We dropped anchor in the bay of Naflion just beneath the imposing Venetian fortress whose elaborate, fortified walls covered much of the hillside. Our first stop of the day was the very important ancient Mycenaean city of Mycenae, the royal city of Homer’s Agamemnon. The name of the city is not Greek and suggests strongly that the first inhabitants, ca. 2000BC, came from Crete. The city was a powerful force in Peloponnese until 1200 BC when it was deserted. We first visited the massive corbelled grave, which is 13 meters across and 14 meters high—the largest such grave in all of Greece. The lintel stone at the entrance weighs 140 tons.
The ancient builders were masters of geometry and design. All the stones were carved with bronze tools, which are considerably softer than iron, suggesting that there were large workshops onsite to produce the necessary building tools. We then walked up to the imposing citadel. And passing through the lion gate, we saw the 16th-century BC cemetery now called Circle A. It is within this cemetery that Schliemann discovered the tombs of the elite individuals he believed were Agamemnon, his wife Clytemnestra, their son Orestes, and their daughter Electra. Upon unearthing the golden death mask, Schliemann exclaimed “that I have looked on the face of Agamemnon.” We now know this was a mistake since the individuals buried here lived at least four centuries before the participants in the Trojan War ca. 1230. Although Homer’s account of the Trojan War has considerable inaccuracies, he was precisely right when he referred to the city of Mycenae as rich in gold.
Our second stop was the best-preserved Greek theater of Epidaurus. This city first achieved fame as an important cult center dedicated to the god of healing, Asclepius. The theater was just a short walk from the coaches and in no time, we were standing before one of the most beautiful theaters of antiquity. It seats approximately 12,500 and is divided into symmetrically identical sections. The acoustics are nothing short of perfect. Standing in the center of the orchestra atop the sacred stone marking the altar, you can be easily heard from the very top tier of seats. The theater was built during the heyday of Greek dramatic productions, around 330 BC. The plays of the tragedians Aeschylus, Sophocles, and Euripides and the political satires and slapstick comedy of Aristophanes would bring people from all over the Peloponnese. The theater is still used today, and there are theatrical festivals held here every summer.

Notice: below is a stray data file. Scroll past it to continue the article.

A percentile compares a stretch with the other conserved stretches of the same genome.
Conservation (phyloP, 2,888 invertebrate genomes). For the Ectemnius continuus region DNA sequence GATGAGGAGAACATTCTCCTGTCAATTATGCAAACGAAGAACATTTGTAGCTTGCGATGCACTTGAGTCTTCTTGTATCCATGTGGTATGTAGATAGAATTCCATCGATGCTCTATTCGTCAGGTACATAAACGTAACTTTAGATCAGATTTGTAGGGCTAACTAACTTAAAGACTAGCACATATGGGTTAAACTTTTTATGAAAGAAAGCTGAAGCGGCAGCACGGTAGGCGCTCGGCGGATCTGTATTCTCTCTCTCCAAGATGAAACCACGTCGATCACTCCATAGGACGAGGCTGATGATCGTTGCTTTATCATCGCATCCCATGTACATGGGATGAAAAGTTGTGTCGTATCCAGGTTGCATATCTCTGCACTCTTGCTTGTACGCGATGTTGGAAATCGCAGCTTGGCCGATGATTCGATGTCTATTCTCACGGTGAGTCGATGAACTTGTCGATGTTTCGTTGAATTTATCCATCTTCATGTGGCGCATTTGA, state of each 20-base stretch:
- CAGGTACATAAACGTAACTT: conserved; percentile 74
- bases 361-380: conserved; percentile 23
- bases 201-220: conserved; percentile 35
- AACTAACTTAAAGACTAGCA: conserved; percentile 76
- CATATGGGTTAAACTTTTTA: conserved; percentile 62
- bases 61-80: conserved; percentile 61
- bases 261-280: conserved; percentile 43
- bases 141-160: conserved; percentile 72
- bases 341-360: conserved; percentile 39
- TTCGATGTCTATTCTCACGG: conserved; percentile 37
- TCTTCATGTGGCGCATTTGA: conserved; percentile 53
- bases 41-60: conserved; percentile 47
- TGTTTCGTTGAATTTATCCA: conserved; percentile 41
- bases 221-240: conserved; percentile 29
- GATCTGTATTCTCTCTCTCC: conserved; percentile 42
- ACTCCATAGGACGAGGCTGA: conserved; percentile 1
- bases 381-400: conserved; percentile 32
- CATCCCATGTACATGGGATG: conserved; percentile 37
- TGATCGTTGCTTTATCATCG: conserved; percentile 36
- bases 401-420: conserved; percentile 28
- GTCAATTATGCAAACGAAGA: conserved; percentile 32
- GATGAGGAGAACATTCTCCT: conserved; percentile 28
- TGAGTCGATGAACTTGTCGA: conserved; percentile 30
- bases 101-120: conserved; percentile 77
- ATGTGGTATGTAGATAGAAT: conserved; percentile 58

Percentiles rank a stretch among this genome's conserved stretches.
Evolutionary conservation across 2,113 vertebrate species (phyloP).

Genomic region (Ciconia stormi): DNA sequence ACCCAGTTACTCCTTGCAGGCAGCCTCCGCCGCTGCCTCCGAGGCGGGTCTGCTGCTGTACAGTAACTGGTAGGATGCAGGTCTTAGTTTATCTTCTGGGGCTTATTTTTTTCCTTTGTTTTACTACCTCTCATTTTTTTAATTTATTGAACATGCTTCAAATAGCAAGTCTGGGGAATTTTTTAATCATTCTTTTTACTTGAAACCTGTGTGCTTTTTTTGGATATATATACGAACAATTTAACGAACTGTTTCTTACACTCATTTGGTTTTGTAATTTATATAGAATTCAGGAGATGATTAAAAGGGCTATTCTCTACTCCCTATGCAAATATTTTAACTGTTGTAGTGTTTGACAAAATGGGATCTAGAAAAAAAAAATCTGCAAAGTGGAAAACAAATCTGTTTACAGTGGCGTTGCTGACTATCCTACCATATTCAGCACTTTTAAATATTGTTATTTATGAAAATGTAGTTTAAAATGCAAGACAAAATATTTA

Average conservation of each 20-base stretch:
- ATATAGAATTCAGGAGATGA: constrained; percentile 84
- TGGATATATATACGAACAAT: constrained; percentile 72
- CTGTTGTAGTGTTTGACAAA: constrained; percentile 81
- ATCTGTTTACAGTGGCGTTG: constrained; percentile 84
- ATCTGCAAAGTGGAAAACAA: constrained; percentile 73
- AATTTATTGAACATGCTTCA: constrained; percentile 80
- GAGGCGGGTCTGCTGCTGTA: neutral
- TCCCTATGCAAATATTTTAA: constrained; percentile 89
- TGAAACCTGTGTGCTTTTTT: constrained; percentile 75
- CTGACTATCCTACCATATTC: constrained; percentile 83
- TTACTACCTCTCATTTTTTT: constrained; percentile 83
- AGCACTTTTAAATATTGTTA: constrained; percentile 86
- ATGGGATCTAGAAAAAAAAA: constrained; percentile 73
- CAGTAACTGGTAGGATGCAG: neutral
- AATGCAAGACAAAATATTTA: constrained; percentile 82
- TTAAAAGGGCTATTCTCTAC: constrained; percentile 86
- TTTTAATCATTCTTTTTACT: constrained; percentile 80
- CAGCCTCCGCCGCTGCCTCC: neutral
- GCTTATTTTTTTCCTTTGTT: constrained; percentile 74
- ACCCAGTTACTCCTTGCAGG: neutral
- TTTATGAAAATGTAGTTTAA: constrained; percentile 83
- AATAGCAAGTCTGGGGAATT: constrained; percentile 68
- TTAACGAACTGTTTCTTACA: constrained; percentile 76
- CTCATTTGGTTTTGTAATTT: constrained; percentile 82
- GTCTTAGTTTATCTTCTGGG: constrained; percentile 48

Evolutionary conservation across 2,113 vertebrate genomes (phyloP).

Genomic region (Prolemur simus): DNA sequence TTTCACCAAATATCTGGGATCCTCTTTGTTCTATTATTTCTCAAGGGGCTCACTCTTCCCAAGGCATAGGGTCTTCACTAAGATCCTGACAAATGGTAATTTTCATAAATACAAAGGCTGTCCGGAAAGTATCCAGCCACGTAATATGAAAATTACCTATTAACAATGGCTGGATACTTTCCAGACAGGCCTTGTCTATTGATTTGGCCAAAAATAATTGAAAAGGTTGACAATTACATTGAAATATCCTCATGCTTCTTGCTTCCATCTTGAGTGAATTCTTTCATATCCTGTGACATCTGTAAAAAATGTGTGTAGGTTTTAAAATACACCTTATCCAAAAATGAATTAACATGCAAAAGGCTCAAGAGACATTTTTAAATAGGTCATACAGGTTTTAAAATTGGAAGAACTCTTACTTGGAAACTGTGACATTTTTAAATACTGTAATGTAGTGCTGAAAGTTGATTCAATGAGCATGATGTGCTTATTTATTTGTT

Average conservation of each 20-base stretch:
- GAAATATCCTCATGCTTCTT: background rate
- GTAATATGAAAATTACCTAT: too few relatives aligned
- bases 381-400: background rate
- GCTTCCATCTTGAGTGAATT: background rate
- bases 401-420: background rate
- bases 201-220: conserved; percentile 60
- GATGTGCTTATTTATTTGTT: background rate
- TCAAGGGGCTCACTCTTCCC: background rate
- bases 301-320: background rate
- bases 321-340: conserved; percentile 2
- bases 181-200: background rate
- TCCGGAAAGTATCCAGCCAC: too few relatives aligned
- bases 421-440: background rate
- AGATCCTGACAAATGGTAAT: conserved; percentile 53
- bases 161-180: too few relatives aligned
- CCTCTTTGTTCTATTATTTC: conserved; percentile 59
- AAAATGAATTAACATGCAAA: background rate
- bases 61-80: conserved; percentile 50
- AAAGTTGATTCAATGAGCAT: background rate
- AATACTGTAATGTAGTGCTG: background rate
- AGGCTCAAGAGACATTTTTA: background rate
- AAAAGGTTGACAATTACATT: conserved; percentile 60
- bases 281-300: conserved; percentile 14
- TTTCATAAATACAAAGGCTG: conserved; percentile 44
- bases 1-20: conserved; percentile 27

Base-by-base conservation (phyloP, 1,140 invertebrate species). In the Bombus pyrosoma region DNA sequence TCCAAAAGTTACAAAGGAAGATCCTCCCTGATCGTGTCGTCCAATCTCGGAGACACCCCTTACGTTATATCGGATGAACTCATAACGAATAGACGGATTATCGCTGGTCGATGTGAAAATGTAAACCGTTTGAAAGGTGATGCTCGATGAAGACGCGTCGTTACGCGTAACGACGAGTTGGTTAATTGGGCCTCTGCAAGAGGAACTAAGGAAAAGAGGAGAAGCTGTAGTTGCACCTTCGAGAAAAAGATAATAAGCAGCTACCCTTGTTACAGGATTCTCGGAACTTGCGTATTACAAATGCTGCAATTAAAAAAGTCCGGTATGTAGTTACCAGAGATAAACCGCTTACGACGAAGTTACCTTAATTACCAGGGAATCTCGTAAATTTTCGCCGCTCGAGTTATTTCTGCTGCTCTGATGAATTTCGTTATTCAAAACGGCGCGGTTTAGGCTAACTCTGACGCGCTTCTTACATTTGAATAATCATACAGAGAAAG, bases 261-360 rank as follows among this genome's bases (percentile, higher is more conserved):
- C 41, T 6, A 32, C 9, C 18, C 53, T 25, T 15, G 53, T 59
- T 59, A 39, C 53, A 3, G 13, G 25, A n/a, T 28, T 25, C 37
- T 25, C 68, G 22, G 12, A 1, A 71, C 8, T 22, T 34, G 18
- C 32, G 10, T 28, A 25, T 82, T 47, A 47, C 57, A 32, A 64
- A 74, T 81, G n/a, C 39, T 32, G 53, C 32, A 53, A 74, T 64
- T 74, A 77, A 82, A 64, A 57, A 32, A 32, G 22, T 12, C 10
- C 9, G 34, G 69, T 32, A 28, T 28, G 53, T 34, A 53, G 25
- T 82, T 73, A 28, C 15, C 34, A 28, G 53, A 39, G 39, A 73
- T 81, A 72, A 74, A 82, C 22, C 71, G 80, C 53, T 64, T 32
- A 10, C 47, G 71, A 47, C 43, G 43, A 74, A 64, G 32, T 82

We returned to Sea Cloud and were treated to a Greek-themed barbecue on the Lido Deck. Following dinner, the Sea Cloud Shanty Gang entertained us with traditional sea shanties.
Photo A: The sun shone on the lion gate as we entered into the ruins of Mycenae.
Photo B: The entrance to a large beehive-shaped tomb outside of Mycenae, referred to as the Tomb of Agamemnon, was constructed of enormous cut stone.
Photo C: At the center of the stage at Epidaurus, someone tested the acoustics of the theater.